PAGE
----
YOKOTA AIR BASE, Japan — Some U.S. troops in Japan can ring in 2013 outside the gates thanks to a one-night-only New Year’s Eve curfew extension granted Tuesday by the top U.S. military commander in Japan.
Those on Okinawa, however, must still abide by the 11 p.m.-5 a.m. curfew, imposed in October after two sailors allegedly gang-raped a woman on Okinawa.
The exemption allows troops on the mainland to stay out until 1 a.m. “to enjoy the arrival of the New Year with their Japanese hosts” although they must stop drinking by 12:30 a.m., Air Force Lt. Gen. Sam Angelella wrote in a memo to all military personnel in Japan.
En route to Misawa Air Base last week, Angelella told Stars and Stripes that he and his commanders were “discussing the curfew” as the year neared its end.
“A new year is usually the time for a fresh start,” he said, although there was no indication in his memo about the curfew’s long-term fate.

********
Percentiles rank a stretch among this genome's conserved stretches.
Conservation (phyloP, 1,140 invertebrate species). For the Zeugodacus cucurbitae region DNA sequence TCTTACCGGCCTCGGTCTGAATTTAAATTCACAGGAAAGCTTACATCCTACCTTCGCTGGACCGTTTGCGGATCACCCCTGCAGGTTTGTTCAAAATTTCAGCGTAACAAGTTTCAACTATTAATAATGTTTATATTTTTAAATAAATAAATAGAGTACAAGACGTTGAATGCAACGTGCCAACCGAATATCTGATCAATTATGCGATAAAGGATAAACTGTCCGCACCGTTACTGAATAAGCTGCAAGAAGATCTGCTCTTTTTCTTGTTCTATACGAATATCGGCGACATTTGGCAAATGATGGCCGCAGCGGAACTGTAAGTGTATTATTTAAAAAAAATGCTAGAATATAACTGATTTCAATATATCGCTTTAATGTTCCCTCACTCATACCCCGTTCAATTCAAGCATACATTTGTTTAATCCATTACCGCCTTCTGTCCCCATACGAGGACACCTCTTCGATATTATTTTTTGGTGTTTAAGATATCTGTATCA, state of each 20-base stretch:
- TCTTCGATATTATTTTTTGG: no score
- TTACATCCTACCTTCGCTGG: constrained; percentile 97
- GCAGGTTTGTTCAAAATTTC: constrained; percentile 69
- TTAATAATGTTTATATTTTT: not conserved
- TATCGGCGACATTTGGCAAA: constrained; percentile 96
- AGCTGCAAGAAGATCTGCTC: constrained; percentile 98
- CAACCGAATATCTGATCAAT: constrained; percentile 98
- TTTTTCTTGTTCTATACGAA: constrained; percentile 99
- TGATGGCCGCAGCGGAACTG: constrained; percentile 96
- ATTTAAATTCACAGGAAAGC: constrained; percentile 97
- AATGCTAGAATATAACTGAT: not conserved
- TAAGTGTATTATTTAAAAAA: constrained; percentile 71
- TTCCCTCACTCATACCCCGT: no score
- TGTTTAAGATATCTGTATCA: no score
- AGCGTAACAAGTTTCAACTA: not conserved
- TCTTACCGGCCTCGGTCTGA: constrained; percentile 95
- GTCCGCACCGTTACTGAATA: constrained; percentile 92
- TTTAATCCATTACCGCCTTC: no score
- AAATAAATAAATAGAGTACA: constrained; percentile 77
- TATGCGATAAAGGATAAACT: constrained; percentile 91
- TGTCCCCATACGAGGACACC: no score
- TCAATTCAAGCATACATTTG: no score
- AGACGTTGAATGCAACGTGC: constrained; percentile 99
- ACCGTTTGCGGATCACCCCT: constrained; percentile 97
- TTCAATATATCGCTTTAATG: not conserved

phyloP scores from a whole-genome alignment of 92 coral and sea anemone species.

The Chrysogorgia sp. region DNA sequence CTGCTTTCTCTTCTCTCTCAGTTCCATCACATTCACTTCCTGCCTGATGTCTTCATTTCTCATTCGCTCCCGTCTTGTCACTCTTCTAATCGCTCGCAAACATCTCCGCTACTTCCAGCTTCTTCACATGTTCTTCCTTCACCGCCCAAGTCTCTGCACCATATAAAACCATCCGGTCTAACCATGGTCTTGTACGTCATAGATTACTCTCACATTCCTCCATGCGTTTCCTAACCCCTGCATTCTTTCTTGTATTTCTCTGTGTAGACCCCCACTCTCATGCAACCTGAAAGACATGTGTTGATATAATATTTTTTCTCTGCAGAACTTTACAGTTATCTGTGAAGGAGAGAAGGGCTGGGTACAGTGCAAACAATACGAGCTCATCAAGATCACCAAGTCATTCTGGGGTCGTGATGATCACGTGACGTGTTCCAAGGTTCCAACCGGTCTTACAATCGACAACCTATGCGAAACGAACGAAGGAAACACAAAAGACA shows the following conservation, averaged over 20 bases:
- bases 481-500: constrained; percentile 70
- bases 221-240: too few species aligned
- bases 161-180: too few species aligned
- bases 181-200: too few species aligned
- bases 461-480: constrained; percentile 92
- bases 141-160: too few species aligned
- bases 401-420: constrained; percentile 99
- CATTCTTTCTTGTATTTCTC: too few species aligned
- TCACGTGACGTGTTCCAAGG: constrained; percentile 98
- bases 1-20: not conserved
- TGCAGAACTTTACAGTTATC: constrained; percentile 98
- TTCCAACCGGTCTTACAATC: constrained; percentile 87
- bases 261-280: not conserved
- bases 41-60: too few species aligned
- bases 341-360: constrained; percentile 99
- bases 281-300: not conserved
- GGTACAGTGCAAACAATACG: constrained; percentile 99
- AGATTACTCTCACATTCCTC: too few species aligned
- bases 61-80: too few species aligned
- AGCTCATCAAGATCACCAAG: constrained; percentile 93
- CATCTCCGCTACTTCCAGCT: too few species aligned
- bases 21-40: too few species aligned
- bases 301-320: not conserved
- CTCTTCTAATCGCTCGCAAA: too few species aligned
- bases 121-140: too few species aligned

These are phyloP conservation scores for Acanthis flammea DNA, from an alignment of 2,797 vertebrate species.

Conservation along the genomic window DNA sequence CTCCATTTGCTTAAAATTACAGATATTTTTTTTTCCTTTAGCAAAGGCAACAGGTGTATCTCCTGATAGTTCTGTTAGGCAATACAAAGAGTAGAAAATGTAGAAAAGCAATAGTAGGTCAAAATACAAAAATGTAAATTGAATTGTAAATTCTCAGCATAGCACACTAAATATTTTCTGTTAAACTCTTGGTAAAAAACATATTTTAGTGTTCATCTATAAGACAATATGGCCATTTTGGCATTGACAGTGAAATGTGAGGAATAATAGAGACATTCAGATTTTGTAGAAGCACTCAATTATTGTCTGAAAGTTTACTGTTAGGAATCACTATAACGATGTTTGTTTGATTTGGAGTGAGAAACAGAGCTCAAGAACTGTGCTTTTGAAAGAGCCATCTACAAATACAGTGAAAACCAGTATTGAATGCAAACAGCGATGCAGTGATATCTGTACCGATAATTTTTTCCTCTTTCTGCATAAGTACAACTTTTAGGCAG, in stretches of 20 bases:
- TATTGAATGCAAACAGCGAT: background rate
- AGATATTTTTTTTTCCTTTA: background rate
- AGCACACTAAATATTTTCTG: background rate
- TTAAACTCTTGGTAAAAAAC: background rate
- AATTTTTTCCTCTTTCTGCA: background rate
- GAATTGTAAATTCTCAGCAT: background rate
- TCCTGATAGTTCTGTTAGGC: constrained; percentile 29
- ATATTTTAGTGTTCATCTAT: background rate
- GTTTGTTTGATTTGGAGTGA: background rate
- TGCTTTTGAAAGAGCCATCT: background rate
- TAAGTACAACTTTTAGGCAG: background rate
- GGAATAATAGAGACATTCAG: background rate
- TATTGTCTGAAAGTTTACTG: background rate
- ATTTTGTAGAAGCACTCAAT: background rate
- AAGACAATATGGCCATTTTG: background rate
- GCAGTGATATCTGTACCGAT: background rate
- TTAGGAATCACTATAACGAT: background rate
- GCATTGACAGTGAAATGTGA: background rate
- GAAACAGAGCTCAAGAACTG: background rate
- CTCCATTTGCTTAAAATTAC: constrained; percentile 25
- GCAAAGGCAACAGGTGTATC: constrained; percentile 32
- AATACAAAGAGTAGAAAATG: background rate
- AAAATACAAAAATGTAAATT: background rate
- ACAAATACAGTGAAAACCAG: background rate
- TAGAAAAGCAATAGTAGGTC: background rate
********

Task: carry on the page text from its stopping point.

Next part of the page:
Angelella ordered the curfew “to demonstrate to our Japanese hosts that we’re serious about our relationship” and to “jolt” servicemembers into being good neighbors, Angelella said last week.
A handful of subsequent arrests prompted other commanders to clamp down even further on troops. The Navy, for example, now requires all sailors to be at home by 11 p.m. And on Okinawa, servicemembers cannot buy or consume alcohol off base.
Angelella augmented the curfew last month when he implemented the “buddy program,” requiring all servicemembers to team up for outings to places where alcohol is sold. It remains in effect New Year’s Eve.
“This is the USFJ baseline,” Lt. Col. Dave Honchul, USFJ spokesman, told Stars and Stripes. “Commanders have the option of making more restrictive policies. Servicemembers obviously need to follow the more restrictive policies.”